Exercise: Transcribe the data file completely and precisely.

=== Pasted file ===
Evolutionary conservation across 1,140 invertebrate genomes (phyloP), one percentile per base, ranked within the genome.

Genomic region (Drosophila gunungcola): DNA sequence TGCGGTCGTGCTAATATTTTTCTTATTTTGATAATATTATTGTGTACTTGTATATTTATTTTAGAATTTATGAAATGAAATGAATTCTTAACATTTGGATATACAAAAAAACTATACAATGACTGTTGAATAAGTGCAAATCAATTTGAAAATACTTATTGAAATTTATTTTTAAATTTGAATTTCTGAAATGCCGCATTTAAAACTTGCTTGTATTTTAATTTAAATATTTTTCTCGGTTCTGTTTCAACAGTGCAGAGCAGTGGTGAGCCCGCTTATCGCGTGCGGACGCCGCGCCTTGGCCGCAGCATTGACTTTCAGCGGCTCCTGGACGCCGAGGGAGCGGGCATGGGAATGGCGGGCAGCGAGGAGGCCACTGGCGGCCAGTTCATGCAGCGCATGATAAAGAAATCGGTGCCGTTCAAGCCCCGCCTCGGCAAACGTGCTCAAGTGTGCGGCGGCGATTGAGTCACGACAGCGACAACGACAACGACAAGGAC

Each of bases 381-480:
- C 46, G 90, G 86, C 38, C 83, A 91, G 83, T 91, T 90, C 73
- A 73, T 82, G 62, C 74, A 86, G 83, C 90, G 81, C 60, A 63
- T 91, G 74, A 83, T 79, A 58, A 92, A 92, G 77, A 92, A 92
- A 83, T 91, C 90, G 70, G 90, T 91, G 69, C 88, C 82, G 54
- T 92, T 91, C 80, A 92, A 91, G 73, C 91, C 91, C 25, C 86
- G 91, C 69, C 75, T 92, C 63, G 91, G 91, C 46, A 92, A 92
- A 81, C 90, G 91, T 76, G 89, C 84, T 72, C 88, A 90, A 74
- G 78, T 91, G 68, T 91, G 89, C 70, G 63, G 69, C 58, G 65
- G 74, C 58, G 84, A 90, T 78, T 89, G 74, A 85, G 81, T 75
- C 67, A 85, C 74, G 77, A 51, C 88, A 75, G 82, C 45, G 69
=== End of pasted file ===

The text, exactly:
Evolutionary conservation across 1,140 invertebrate genomes (phyloP), one percentile per base, ranked within the genome.

Genomic region (Drosophila gunungcola): DNA sequence TGCGGTCGTGCTAATATTTTTCTTATTTTGATAATATTATTGTGTACTTGTATATTTATTTTAGAATTTATGAAATGAAATGAATTCTTAACATTTGGATATACAAAAAAACTATACAATGACTGTTGAATAAGTGCAAATCAATTTGAAAATACTTATTGAAATTTATTTTTAAATTTGAATTTCTGAAATGCCGCATTTAAAACTTGCTTGTATTTTAATTTAAATATTTTTCTCGGTTCTGTTTCAACAGTGCAGAGCAGTGGTGAGCCCGCTTATCGCGTGCGGACGCCGCGCCTTGGCCGCAGCATTGACTTTCAGCGGCTCCTGGACGCCGAGGGAGCGGGCATGGGAATGGCGGGCAGCGAGGAGGCCACTGGCGGCCAGTTCATGCAGCGCATGATAAAGAAATCGGTGCCGTTCAAGCCCCGCCTCGGCAAACGTGCTCAAGTGTGCGGCGGCGATTGAGTCACGACAGCGACAACGACAACGACAAGGAC

Each of bases 381-480:
- C 46, G 90, G 86, C 38, C 83, A 91, G 83, T 91, T 90, C 73
- A 73, T 82, G 62, C 74, A 86, G 83, C 90, G 81, C 60, A 63
- T 91, G 74, A 83, T 79, A 58, A 92, A 92, G 77, A 92, A 92
- A 83, T 91, C 90, G 70, G 90, T 91, G 69, C 88, C 82, G 54
- T 92, T 91, C 80, A 92, A 91, G 73, C 91, C 91, C 25, C 86
- G 91, C 69, C 75, T 92, C 63, G 91, G 91, C 46, A 92, A 92
- A 81, C 90, G 91, T 76, G 89, C 84, T 72, C 88, A 90, A 74
- G 78, T 91, G 68, T 91, G 89, C 70, G 63, G 69, C 58, G 65
- G 74, C 58, G 84, A 90, T 78, T 89, G 74, A 85, G 81, T 75
- C 67, A 85, C 74, G 77, A 51, C 88, A 75, G 82, C 45, G 69